Cities and counties with already in place rent control ordinances will not experience any negative impacts since they have more stringent laws than AB 1482. The central valley has always attracted investors because of its lower price points than the Bay Area/Los Angeles and that it had no rent control. Now, that blanket rent control exists the valley will lose some of its luster. Investors may opt to invest in markets that they own in since they’re already rent controlled and there’s no reason to leave and purchase into an inferior subject to rent control. I exclude the Sacramento region because it has several major draws such as the Capitol, NBA Basketball, and now Major League Soccer (MLS) and features a rejuvenated downtown. Other cities that have no draw or anchor will feel the negative impact of this law.

Eviction Attorney’s to Benefit

AB 1482 Just-Cause will make eviction attorney’s very wealthy. They’re not at fault, this law is politically motivated and they will certainly benefit the most from it. The cost for evictions in San Francisco and San Jose can exceed over $50,000 per tenant. As tenants receive more protection and guidance from agencies, costs to evict tenants will sky-rocket. The days of $1k-$2k will soon turn into a highly desired memory.

Commercial properties will Benefit

As discussed, many investors that sell and choose to keep their investment dollars in CA will seek exempt apartment complexes or commercial properties. Retail Centers that have previously sat on the market may experience an increase in sales.

Single-Family Residences (SFRs) and Condos will experience value increases

SFRs are EXEMPT from AB 1482 unless they’re owned by a large corporation or entity with a manager that is part of a large corporation. If SFRs are exempt this means they will become much more valuable!

Increase in Vacant units and Owner-Occupied sales

Anything that is exempt from rent control will become more valuable. This includes vacant units. Why would an owner opt to leave units vacant instead of creating rental income? Simple, if the property is not exempt from rent control and has vacant units it is worth much more to an investor. Why? Because an investor can create value by improving those units and charging a higher than market rent. The negative is that for some time the unit is not available for lease creating a larger housing shortage. Non-exempt investmentors may opt to vacate a tenant occupied property through Non-Cause notice and sell the property at a premium. Owners will map their apartment communities into condominium conversions and sell owner-occupied units. FHA, Fannie Mae, and Freddie Mach have recently eased their lending guidelines for owner-occupied condominiums since they’re the most affordable for buyers. This means that tenants will experience displacement thus increasing the housing shortage.

Lending and Appraisal Restrictions

Lenders will lower their loan-to-value ratios meaning that borrowers will have to come in with more equity to obtain debt. Lenders will base their values on in place income and not give value to rent increases. Appraisers will be much more conservative and will value properties based on allowable rent increases and not market rates.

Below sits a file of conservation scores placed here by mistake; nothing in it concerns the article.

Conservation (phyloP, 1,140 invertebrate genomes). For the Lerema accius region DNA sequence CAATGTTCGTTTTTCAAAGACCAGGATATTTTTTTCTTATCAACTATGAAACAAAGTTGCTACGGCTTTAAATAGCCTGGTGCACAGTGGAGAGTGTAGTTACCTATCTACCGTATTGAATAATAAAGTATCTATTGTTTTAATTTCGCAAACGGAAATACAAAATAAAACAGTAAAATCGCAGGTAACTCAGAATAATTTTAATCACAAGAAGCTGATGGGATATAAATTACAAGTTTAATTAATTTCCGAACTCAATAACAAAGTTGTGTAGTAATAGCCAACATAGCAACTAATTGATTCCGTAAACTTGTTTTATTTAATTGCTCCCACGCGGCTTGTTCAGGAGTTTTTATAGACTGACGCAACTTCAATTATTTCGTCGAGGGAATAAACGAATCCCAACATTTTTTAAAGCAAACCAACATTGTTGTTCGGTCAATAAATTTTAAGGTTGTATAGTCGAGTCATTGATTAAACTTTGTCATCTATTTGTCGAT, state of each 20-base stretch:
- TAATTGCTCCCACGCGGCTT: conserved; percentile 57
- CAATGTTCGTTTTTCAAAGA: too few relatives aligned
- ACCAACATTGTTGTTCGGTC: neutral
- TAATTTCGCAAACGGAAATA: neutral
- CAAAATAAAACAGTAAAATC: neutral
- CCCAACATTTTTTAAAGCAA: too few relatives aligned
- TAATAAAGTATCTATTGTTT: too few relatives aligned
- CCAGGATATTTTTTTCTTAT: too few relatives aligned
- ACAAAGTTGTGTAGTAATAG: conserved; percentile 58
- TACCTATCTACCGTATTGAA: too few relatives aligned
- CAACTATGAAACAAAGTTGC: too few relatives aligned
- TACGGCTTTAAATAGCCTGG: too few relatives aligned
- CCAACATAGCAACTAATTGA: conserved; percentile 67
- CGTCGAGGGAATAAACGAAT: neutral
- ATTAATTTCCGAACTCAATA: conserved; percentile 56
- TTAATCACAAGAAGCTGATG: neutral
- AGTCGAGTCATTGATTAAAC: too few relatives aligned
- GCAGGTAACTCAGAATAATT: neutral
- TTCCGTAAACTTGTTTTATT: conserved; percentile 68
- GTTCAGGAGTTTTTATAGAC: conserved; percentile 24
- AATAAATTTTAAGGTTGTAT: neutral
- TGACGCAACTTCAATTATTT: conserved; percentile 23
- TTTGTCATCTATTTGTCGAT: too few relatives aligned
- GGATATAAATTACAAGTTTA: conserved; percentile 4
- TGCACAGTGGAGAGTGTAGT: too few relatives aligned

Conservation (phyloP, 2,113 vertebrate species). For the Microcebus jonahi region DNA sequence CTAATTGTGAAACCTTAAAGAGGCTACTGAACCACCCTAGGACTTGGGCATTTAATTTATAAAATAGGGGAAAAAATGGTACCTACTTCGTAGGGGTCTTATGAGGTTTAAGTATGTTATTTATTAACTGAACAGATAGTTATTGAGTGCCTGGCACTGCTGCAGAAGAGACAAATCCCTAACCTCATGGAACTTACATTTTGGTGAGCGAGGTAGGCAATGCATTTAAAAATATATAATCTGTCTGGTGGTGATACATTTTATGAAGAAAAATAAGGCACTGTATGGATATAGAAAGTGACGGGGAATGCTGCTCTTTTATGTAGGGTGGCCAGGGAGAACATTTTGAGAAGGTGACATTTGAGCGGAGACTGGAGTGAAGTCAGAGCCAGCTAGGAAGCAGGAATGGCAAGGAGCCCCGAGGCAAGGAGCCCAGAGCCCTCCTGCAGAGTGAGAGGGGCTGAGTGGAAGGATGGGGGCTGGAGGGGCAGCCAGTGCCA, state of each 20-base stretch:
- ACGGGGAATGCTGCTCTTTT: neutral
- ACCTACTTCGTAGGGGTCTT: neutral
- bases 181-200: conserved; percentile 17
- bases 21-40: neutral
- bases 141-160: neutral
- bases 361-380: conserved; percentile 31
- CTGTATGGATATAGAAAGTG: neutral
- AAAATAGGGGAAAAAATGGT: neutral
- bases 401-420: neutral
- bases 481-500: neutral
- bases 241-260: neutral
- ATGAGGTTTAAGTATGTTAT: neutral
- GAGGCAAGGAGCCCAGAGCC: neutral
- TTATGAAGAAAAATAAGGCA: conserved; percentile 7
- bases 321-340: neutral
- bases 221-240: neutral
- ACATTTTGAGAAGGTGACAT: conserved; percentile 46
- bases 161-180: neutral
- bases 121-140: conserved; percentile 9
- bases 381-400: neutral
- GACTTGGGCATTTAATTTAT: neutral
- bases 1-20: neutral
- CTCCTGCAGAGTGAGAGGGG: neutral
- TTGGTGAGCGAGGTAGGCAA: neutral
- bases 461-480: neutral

California is short over 4 million units of housing and there’s no end in sight. AB 1482 was put into place by politicians to answer the call from renters seeking relief from continued rent increases and “unlawful” evictions. Unfortunately, the Tenant Protection Act, which was created to help tenants makes it more expensive for them. In addition, it makes it more costly and burdensome for landlords creating a negative net effect. Although landlords are happy to see guaranteed rent increases they will change their tune once they experience a Just-Cause eviction process for an unlawful tenant. This bill will cause an even greater housing shortage and an increase in rents over the next several years. Politicians will analyze the results annually and they will blame the landlord when they see that their policies only made matters worse. In turn, they will add on more stringent laws to AB 1482 under the guise that they were not stringent enough from the onset which will only perpetuate the housing crisis.

My biggest concern is that the additional by-laws that they attach to AB 1482 throughout the years will devastate the multifamily sector. These by-laws/ordinances were stricken from previous discussions but that means they’re up for future consideration. In the future I anticipate that a rent control will apply to vacant units and it will be considered discriminatory to not lease to a Section 8 tenant at a market rate complex.

Consider that our firm has sold thousands of apartment units through this era of rent increases and I’ve yet to witness tenant displacement or homelessness. When I sell apartment communities I get to know many of the tenants well. We become friends and they’re a great resource for neighborhood trends, what improvements are needed, what issues a property has, and details on the other tenants.

The solution for affordable housing is through more construction but only when all the obstacles and fees are decreased not increased. Owners that have kept up with their improvements and rent increases will benefit while owners that have not will have to pay the piper.

It will take time, but we will experience affects from AB 1482 in the next couple of years.

Ask yourself, do laws in CA get more stringent or less throughout the years? Consider the answer when evaluating your portfolio.

Written by Adrian Del Rio